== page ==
Its like a dream come true for many of us whove waited so long to see our county make progress in caring for stray and unwanted animals. After years of battling the mentality of those who treat pets as if they were no more than disposable items to be kept for a little while and thrown away when no longer wanted, there is finally another solution to offer them besides a shotgun or poison hot dogs.
The beginnings of the dream are now going up on Colbert Danielsville Road in the form of an animal shelter that will not only take in unwanted dogs and cats, puppies and kittens, but will help educate the public on being good stewards of the these domesticated animals.
Construction is underway on land leased to the Madison Oglethorpe Animal Shelter (MOAS) group, a non-profit humane society formed almost five years ago with this main goal in mind. I am proud to serve on the board of directors of this organization.
If anyone had told me in 1997 that we would be to this point less than five years later, I would not have believed it possible. But thanks to the overwhelming support of most of the community, the diligence and hard work of a number of individuals, and the generosity of one benefactor in particular, were finally on our way.
Although many have voiced the need for an animal shelter - the groundwork for it began in earnest in late 1997 when Danielsville resident Patsy Akins came before the board of commissioners and asked for help with people dropping off stray dogs and cats near her home. Patsy and her family were overwhelmed with the responsibility of trying to take care of what others would not.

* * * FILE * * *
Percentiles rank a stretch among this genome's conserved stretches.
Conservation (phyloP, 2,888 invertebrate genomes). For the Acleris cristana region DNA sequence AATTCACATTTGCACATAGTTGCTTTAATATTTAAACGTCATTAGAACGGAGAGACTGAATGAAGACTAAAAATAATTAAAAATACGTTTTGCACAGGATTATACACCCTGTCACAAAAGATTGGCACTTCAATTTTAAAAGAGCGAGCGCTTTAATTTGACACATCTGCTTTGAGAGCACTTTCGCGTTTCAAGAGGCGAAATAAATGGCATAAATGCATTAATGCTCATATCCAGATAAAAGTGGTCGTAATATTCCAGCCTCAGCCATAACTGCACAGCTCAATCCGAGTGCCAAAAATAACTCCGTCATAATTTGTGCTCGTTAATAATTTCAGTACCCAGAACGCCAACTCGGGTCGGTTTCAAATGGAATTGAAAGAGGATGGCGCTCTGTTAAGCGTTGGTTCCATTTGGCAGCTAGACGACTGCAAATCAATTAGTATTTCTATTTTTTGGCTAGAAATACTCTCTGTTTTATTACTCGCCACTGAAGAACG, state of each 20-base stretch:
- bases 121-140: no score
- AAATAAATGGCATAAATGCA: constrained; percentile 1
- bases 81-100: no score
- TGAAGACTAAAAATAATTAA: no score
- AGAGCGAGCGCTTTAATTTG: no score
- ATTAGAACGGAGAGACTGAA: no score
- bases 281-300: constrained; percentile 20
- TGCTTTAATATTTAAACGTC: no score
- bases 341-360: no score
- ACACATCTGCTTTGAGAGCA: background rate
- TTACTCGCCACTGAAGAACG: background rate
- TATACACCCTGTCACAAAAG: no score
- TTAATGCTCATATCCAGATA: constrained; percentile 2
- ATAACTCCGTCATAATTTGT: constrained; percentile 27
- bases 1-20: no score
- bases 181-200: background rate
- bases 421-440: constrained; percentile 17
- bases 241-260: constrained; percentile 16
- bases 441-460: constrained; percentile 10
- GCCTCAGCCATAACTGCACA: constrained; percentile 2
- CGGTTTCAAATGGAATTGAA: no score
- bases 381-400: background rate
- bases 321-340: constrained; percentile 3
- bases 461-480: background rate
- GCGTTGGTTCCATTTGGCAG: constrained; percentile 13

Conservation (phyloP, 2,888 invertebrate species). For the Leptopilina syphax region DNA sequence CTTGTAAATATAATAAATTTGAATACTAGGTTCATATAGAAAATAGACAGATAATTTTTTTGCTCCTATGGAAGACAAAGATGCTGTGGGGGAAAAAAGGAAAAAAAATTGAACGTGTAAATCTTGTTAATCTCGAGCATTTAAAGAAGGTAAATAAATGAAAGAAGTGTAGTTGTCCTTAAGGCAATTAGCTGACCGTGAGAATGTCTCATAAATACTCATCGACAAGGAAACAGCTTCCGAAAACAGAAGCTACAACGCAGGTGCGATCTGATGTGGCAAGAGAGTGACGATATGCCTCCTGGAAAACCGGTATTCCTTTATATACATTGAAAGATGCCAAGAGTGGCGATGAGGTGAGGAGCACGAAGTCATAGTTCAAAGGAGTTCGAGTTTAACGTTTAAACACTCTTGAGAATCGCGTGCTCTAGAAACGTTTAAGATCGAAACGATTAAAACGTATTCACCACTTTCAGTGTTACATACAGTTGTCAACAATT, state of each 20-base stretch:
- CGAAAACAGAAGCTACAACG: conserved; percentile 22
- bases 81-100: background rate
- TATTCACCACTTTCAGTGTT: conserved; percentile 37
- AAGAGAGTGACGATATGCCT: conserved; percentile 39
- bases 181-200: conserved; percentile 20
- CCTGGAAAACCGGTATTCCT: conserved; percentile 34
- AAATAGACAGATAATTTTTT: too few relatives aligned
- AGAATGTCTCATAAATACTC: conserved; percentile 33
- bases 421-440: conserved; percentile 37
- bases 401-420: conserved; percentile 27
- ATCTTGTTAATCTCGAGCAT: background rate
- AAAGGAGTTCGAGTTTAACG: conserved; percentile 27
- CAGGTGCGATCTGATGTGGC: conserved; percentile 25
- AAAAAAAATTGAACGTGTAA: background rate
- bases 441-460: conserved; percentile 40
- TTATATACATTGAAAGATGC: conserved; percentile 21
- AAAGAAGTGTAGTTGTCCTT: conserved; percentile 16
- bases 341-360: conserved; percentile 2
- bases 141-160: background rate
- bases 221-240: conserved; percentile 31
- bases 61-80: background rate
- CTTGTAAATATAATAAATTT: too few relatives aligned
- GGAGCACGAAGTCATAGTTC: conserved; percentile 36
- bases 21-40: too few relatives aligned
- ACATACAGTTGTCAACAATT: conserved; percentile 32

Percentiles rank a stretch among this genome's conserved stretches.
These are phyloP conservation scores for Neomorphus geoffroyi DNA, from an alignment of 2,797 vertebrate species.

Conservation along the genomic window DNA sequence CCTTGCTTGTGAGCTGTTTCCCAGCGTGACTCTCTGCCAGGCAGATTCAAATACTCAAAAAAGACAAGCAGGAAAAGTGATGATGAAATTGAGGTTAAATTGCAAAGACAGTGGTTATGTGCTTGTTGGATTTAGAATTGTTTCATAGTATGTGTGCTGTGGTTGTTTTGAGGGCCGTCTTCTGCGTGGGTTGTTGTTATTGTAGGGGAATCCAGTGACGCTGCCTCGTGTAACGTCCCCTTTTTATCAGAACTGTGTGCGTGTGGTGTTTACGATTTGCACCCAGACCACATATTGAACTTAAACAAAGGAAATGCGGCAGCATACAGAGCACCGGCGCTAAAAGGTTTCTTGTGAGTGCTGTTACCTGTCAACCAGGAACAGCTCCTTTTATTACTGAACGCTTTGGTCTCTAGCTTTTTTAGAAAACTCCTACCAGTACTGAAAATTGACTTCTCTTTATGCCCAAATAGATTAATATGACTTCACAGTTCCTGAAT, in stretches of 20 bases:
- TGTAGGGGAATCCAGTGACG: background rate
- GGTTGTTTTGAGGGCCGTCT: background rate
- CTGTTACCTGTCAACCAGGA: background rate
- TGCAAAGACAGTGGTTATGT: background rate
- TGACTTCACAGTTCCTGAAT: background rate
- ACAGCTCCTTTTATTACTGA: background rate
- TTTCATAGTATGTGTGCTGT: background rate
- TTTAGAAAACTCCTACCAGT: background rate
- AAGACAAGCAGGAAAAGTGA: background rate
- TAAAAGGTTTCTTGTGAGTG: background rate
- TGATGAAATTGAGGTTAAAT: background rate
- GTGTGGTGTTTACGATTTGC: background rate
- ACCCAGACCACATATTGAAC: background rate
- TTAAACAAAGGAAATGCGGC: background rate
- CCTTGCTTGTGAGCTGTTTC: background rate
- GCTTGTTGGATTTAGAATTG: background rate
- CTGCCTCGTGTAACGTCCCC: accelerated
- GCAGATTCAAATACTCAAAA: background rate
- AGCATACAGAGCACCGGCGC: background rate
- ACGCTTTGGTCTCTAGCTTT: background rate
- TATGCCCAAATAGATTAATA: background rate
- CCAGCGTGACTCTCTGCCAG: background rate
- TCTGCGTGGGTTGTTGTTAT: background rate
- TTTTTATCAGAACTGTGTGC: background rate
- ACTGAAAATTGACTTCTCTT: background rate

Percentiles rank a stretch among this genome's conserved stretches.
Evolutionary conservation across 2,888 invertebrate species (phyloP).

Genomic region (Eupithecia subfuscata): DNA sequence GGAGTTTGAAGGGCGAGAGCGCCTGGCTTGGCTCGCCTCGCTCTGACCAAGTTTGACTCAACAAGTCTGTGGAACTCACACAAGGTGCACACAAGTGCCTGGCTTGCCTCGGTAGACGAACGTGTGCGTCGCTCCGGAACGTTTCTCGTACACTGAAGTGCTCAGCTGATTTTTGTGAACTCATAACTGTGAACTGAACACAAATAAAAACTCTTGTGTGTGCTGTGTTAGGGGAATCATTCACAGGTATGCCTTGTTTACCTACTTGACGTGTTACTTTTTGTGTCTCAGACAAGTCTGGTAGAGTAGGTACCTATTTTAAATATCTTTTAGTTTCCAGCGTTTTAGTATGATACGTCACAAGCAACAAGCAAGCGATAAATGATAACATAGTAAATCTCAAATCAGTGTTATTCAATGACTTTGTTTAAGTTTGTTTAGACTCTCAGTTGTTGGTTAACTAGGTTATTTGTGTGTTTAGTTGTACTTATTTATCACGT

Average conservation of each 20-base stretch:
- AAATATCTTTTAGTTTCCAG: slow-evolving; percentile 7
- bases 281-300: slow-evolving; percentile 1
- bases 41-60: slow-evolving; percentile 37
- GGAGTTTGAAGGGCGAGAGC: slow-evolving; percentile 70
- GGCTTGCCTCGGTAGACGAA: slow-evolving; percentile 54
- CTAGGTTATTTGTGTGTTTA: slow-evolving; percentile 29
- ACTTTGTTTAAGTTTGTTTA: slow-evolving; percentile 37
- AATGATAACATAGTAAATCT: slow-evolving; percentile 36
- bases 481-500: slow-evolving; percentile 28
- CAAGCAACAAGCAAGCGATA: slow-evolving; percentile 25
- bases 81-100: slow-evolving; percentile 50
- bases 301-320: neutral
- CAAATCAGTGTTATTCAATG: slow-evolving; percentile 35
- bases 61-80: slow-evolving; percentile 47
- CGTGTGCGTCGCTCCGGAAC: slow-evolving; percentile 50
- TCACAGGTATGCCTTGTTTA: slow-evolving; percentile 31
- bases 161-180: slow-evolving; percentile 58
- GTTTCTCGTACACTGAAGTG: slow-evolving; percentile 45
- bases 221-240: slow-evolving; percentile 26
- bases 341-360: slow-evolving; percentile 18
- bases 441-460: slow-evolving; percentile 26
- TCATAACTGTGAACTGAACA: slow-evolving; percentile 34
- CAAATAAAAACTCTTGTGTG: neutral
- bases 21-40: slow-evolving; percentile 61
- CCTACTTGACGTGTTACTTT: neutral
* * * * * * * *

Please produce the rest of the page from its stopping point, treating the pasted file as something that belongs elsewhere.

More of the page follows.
Her words were merely an echo of cries officials were hearing all over the county.
When commissioner Nash asked Patsy if she would accept the responsibility of forming a committee to help find solutions to the countys animals problems, Patsy agreed.
And although Patsy eventually relinquished her seat on the animal shelter board, what began with her that night has continued.
And what MOAS has envisioned all along is no dog pound.
It is a modern facility that will not only help the animals left dumped on our roadsides by individuals who are ignorant, uninformed or just plain cruel, but a place to educate the community on how we can make our area a better place for all of us - ourselves and the animals we have taken in and domesticated to live with us.
The facility we have designed will be spacious, pleasing to the eye, and multi-functional. We want you to feel comfortable coming there to choose a pet, attend an educational program, or volunteer your services. If you have a dog or cat that has been dropped off on your doorstep, or one that you feel you can no longer provide a home for, we hope you will bring that animal to the shelter before you consider abandoning it.
Animals that must come there will be treated with kindness and dignity. If no home can be found, their lives will be ended in as painless and humane a way possible.
They will not go hungry or breed more unwanted animals. They will not kill livestock to sustain their lives, nor will they spread disease to humans or other animals.
But make no mistake - this is a beg-